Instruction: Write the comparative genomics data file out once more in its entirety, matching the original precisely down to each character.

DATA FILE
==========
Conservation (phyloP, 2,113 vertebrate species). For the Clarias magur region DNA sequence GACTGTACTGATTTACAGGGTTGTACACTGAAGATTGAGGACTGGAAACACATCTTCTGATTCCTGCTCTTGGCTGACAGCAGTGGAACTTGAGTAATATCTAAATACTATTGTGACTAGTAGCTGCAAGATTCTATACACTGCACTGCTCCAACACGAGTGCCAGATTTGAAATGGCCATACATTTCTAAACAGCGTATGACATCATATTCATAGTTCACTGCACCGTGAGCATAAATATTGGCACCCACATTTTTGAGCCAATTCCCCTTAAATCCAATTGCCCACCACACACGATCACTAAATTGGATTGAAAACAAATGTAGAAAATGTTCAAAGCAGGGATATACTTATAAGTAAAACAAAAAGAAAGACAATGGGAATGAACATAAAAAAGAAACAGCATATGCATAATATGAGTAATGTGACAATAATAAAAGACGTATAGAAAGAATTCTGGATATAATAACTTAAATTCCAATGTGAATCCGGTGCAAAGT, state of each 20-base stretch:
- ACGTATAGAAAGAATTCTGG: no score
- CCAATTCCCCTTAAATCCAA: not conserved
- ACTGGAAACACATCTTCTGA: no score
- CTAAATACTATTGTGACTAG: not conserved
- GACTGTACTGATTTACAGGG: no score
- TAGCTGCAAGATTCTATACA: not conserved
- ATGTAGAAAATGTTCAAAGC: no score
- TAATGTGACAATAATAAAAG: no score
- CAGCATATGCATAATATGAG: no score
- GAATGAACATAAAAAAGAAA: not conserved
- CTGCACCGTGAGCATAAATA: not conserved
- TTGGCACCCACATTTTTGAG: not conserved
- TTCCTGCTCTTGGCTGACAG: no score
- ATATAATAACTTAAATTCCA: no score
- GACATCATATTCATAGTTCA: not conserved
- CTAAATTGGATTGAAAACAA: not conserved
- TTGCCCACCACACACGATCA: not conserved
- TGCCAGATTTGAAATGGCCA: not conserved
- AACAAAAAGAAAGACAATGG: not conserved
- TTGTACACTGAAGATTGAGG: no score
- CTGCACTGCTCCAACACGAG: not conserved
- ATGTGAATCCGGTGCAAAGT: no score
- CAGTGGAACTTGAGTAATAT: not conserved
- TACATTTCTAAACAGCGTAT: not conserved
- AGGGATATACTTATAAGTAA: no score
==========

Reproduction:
Conservation (phyloP, 2,113 vertebrate species). For the Clarias magur region DNA sequence GACTGTACTGATTTACAGGGTTGTACACTGAAGATTGAGGACTGGAAACACATCTTCTGATTCCTGCTCTTGGCTGACAGCAGTGGAACTTGAGTAATATCTAAATACTATTGTGACTAGTAGCTGCAAGATTCTATACACTGCACTGCTCCAACACGAGTGCCAGATTTGAAATGGCCATACATTTCTAAACAGCGTATGACATCATATTCATAGTTCACTGCACCGTGAGCATAAATATTGGCACCCACATTTTTGAGCCAATTCCCCTTAAATCCAATTGCCCACCACACACGATCACTAAATTGGATTGAAAACAAATGTAGAAAATGTTCAAAGCAGGGATATACTTATAAGTAAAACAAAAAGAAAGACAATGGGAATGAACATAAAAAAGAAACAGCATATGCATAATATGAGTAATGTGACAATAATAAAAGACGTATAGAAAGAATTCTGGATATAATAACTTAAATTCCAATGTGAATCCGGTGCAAAGT, state of each 20-base stretch:
- ACGTATAGAAAGAATTCTGG: no score
- CCAATTCCCCTTAAATCCAA: not conserved
- ACTGGAAACACATCTTCTGA: no score
- CTAAATACTATTGTGACTAG: not conserved
- GACTGTACTGATTTACAGGG: no score
- TAGCTGCAAGATTCTATACA: not conserved
- ATGTAGAAAATGTTCAAAGC: no score
- TAATGTGACAATAATAAAAG: no score
- CAGCATATGCATAATATGAG: no score
- GAATGAACATAAAAAAGAAA: not conserved
- CTGCACCGTGAGCATAAATA: not conserved
- TTGGCACCCACATTTTTGAG: not conserved
- TTCCTGCTCTTGGCTGACAG: no score
- ATATAATAACTTAAATTCCA: no score
- GACATCATATTCATAGTTCA: not conserved
- CTAAATTGGATTGAAAACAA: not conserved
- TTGCCCACCACACACGATCA: not conserved
- TGCCAGATTTGAAATGGCCA: not conserved
- AACAAAAAGAAAGACAATGG: not conserved
- TTGTACACTGAAGATTGAGG: no score
- CTGCACTGCTCCAACACGAG: not conserved
- ATGTGAATCCGGTGCAAAGT: no score
- CAGTGGAACTTGAGTAATAT: not conserved
- TACATTTCTAAACAGCGTAT: not conserved
- AGGGATATACTTATAAGTAA: no score